The Irish Times Magazine - - FOOD- FILE - JP McMA­HON

How can we get more sea­weed in our daily diet? It’s a ques­tion I was asked a few weeks ago while on stage at The Theatre of Food at the Elec­tric Pic­nic. I was giv­ing a talk about the im­por­tance of sea­weed, not only for our health but also his­tor­i­cally as a food­stuff that kept many coastal com­mu­ni­ties go­ing through­out the ages.

As I’ve said many times be­fore in this col­umn, sea­weed is one of our first foods. It was there when the first im­mi­grants came to Ire­land more than 10,000 years ago. It was a nu­tri­tious fast food then and it still is now. When we eat sea­weed I feel we are reach­ing back into time with­out tongues and minds, savour­ing those sweet and saline notes of fresh sea let­tuce and dil­lisk.

But now in our daily lives we rarely have time to pop down to the beach and col­lect enough sea­weed for lunch or din­ner. I sup­pose we’ve just moved on from that way of life. Any­time I go down to for­age, I get the strangest looks, as if I’ve just landed from an­other planet and dis­cov­ered a new way of life. Per­haps the next time you see a sea­weed picker, you may re­serve judg­ment or maybe just join them! Thank­fully, dried sea­weed is now read­ily avail­able in many shops through­out the coun­try. It usu­ally comes milled or whole. The milled one ( my favourite is milled nori) can be added to soups ( potato and leek) pas­tries ( choco­late brownie), or used as a sea­son­ing ( chicken and lamb). The whole va­ri­eties ( I love sugar kelp) can be re­hy­drated and used in stews, as a sub­sti­tute for pasta ( cut into noo­dles) or to wrap whole fish be­fore roast­ing ( it’s great with flat fish such as tur­bot or plaice).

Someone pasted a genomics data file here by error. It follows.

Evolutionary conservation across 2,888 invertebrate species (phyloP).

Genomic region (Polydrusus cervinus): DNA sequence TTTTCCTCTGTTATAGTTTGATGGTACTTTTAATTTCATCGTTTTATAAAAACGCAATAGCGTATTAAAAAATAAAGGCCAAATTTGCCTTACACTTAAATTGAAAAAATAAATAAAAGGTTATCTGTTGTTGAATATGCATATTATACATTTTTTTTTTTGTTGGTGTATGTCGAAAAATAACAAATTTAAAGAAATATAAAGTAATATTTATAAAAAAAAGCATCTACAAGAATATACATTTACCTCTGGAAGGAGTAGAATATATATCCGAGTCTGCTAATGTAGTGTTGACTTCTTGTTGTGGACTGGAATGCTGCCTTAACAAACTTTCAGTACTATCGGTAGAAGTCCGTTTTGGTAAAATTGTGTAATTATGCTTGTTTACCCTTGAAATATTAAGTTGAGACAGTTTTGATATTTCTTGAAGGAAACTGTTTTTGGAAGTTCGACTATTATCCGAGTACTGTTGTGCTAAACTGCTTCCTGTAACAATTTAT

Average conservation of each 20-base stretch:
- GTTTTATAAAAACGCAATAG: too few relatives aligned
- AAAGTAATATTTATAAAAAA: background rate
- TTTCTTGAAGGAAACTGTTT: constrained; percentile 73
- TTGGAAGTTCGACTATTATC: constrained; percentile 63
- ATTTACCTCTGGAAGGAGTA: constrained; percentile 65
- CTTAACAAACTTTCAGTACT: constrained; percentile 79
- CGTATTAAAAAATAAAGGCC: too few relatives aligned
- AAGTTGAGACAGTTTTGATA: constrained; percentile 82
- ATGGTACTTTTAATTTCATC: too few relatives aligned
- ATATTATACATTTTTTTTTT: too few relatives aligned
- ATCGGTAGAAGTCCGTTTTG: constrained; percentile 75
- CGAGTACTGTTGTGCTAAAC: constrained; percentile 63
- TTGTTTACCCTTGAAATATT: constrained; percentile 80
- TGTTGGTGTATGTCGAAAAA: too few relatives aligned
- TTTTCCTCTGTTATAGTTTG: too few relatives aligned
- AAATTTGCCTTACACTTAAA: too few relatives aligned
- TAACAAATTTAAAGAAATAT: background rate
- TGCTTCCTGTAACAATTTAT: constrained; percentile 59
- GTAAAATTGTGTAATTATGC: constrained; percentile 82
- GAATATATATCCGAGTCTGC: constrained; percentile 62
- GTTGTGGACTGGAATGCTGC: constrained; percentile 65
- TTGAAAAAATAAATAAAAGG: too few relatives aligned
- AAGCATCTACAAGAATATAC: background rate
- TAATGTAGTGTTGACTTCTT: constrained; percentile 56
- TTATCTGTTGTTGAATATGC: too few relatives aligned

Aside from the won­der­ful umami flavour that sea­weed brings to your food, it’s also rich in vi­ta­mins, min­er­als and all the good stuff that keeps big dis­eases at bay. There is in­ter­est­ing re­search be­ing done re­gard­ing the anti- car­cino­genic prop­er­ties of brown sea­weeds in Ja­pan. The res­i­dents of Ok­i­nawa ( Ja­pan) have the low­est cancer mor­tal­ity rate pos­si­bly be­cause of the tra­di­tion of eat­ing un­cooked kombu.

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